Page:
All the great Greek flavours wrapped up and warmed up; tomatoes, olive oil, Kalamata olives, herbs and spices, and of course, feta!
We love food; we love to eat food, write about food and talk about food. It must run in the family, because we have recently (like right now) been enjoying a visit from our Australian cousin. Along with showing off our beautiful city, hanging out with all of our cousins, and hearing about the perils of living down under (we have decided that Aussies are much braver than us Canadians!), we have found ourselves constantly talking about food…possibly because we are always eating. We have been having a truly beautiful time.
During one of our late evening food discussions, one of the things that we got to talking about, is this recipe. This is not our parents’ creation, and it isn’t totally ours, or solely our cousin’s. This, friends, is the result of what transpires when love, laughter and plenty of wine come together to talk about food, Mia Kouppa, and how wonderful feta is. It is a simple, decadent, and amazing way to enjoy typical Greek flavours, and we think you’ll love it, mate!
Feta is, of course, the star here, and because of that you need to be sure to use the best feta you can find. For us, this means Greek feta, a soft, brined cheese, which is made of either sheep’s milk or a combination of sheep and goat milk. There really is nothing else like it, and cheaper substitutions are cheaper for a reason. Feta made outside of Greece may contain cow’s milk, which will significantly affect the flavour and texture of the cheese. In fact, feta is protected by European Union legislations and only cheese produced in various regions of Greece can be labeled ‘feta’. Because of its popularity, Greek feta is usually quite easy to find outside of Greece.
The heat from cooking makes the feta very soft, and so transferring it off of the parchment-lined tin foil to a serving dish gets messy, and is quite unnecessary. To serve, simply place your feta packet on a trivet, cutting board, or a dish, and eat it straight out of the parchment paper / tin foil pack.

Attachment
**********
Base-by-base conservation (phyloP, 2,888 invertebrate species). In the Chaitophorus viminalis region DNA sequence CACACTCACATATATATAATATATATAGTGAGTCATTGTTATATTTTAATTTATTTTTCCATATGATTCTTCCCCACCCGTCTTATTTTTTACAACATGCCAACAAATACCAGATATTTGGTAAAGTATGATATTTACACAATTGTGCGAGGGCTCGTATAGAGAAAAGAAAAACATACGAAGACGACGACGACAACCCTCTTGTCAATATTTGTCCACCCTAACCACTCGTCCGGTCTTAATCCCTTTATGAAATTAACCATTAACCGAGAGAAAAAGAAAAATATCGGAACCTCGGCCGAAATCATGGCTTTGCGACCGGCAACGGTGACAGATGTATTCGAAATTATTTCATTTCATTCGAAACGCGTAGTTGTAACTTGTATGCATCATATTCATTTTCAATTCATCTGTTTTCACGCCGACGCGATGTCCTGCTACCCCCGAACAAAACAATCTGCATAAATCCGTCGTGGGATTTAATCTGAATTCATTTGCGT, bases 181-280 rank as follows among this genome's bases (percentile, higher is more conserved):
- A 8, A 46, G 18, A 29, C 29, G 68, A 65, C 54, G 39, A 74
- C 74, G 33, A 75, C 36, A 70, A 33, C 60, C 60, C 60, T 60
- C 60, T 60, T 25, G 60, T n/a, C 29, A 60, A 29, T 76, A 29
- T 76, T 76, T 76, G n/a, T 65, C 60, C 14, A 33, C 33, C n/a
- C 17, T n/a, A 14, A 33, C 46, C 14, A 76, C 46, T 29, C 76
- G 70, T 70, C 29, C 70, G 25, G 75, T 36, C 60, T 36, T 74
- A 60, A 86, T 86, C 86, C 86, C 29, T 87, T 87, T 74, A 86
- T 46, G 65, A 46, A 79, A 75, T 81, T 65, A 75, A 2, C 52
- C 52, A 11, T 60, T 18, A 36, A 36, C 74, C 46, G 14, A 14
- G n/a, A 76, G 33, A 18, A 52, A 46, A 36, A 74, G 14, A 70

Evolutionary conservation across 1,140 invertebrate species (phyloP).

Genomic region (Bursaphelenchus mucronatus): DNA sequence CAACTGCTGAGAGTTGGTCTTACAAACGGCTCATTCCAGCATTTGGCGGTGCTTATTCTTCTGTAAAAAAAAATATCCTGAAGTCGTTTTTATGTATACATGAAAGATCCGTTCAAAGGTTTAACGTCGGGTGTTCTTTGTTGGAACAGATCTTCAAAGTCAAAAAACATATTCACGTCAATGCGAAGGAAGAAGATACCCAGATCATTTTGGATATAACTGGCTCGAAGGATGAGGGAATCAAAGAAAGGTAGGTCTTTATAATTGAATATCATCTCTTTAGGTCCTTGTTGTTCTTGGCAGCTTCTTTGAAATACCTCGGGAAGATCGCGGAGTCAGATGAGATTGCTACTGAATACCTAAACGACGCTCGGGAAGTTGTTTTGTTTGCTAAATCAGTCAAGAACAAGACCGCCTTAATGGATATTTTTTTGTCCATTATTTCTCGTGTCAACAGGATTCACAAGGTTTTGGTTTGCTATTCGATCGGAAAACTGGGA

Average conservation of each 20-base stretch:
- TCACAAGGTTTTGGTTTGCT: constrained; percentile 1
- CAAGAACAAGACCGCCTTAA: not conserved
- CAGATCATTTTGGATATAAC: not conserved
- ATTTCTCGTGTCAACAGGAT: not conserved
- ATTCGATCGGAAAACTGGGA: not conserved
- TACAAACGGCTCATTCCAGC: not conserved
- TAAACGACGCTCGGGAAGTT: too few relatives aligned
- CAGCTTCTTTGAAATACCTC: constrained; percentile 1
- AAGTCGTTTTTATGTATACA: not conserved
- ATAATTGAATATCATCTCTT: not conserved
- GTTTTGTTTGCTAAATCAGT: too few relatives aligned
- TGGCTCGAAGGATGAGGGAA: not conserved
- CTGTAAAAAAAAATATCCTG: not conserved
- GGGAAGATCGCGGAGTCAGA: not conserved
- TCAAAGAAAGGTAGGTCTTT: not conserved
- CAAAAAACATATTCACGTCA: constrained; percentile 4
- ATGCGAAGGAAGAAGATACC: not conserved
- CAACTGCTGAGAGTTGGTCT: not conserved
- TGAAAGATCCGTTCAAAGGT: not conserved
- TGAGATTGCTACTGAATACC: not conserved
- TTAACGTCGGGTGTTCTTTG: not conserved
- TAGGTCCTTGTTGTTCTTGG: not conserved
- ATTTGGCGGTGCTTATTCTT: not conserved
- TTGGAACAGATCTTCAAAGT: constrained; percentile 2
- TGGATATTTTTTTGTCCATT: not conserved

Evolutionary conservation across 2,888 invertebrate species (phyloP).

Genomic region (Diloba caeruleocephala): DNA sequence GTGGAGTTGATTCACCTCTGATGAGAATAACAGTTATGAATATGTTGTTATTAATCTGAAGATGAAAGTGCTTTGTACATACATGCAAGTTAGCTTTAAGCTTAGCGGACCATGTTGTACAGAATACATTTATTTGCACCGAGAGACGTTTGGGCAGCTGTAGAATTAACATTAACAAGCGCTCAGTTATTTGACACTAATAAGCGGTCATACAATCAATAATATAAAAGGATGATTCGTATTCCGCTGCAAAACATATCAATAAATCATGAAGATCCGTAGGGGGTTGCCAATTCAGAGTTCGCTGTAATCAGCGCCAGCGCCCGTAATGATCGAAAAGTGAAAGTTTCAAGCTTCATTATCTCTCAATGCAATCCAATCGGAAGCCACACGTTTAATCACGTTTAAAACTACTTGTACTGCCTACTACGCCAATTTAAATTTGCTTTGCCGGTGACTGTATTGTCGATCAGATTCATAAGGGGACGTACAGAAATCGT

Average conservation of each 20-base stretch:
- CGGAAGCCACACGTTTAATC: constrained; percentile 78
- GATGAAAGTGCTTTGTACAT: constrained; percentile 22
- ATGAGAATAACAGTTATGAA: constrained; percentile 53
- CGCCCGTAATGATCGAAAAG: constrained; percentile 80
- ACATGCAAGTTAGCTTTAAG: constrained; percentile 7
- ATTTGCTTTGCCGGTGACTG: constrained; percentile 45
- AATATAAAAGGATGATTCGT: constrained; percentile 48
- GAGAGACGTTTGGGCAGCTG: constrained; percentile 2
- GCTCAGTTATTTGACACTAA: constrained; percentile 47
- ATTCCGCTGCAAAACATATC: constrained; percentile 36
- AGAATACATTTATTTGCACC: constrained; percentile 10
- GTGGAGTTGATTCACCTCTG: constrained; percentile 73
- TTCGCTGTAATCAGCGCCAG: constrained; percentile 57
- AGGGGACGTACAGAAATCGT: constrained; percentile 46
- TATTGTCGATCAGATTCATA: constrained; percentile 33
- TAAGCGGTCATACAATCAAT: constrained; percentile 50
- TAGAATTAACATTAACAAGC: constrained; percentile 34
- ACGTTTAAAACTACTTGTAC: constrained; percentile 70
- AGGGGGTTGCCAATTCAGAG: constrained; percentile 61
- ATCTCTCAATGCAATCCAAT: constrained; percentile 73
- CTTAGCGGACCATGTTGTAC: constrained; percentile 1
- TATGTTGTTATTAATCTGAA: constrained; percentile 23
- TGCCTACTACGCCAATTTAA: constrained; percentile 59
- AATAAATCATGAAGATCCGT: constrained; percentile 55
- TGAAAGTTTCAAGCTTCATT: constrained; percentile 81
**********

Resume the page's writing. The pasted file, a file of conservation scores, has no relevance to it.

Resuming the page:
We have made this recipe on the outdoor grill, but if you are cooking indoors and don’t want to fire up the barbecue solely for this, you can easily prepare it in the oven. Cooking instructions for both the grill and the oven are similar, and are indicated in the actual recipe.
Warm feta packages
- Aluminum foil
- BBQ grill optional, (can use oven instead)
- Feta, a slab cut into a 1/2 inch slice, 4 x 3 inches long and wide
- 1/2 tomato
- 6 Kalamata olives
- 1/2 teaspoon dry Greek oregano
- 1/8 teaspoon paprika
- ground black pepper to taste
- 2 tbsp olive oil
- Preheat your grill (medium heat) or your oven (350 degrees Fahrenheit)
- Cut pieces of parchment paper and tin foil which are the same size, and large enough to fully, and loosely, enclose your slab of feta. Place the parchment paper on top of the aluminum foil and then place the feta in the middle of the parchment paper.Feta, a slab cut into a 1/2 inch slice, 4 x 3 inches long and wide
- Dice the tomato and scatter the pieces on top of the feta. Place the olives on top of the tomato. Season with the oregano, paprika, and ground black pepper. Pour the olive oil over the dressed up feta.1/2 tomato, 6 Kalamata olives, 1/2 teaspoon dry Greek oregano, 1/8 teaspoon paprika, ground black pepper to taste, 2 tbsp olive oil
- Create a packet with the parchment paper and aluminum foil so that the feta is completely enclosed. Make sure that it is tented, meaning you don't want the tin foil to wrap up your food tightly; you want there to be some space in your packet.
- Place on your outdoor grill over medium heat for 5 minutes. If you are preparing this in your oven, bake it at 350 degrees Fahrenheit for 5 minutes.
- Remove from heat and let sit for a couple of minutes.
- Open your packet carefully; there may be steam in the packet which could burn you. Enjoy this delicious feta straight out of the packet. Enjoy spreading it on some bread, or all on its own.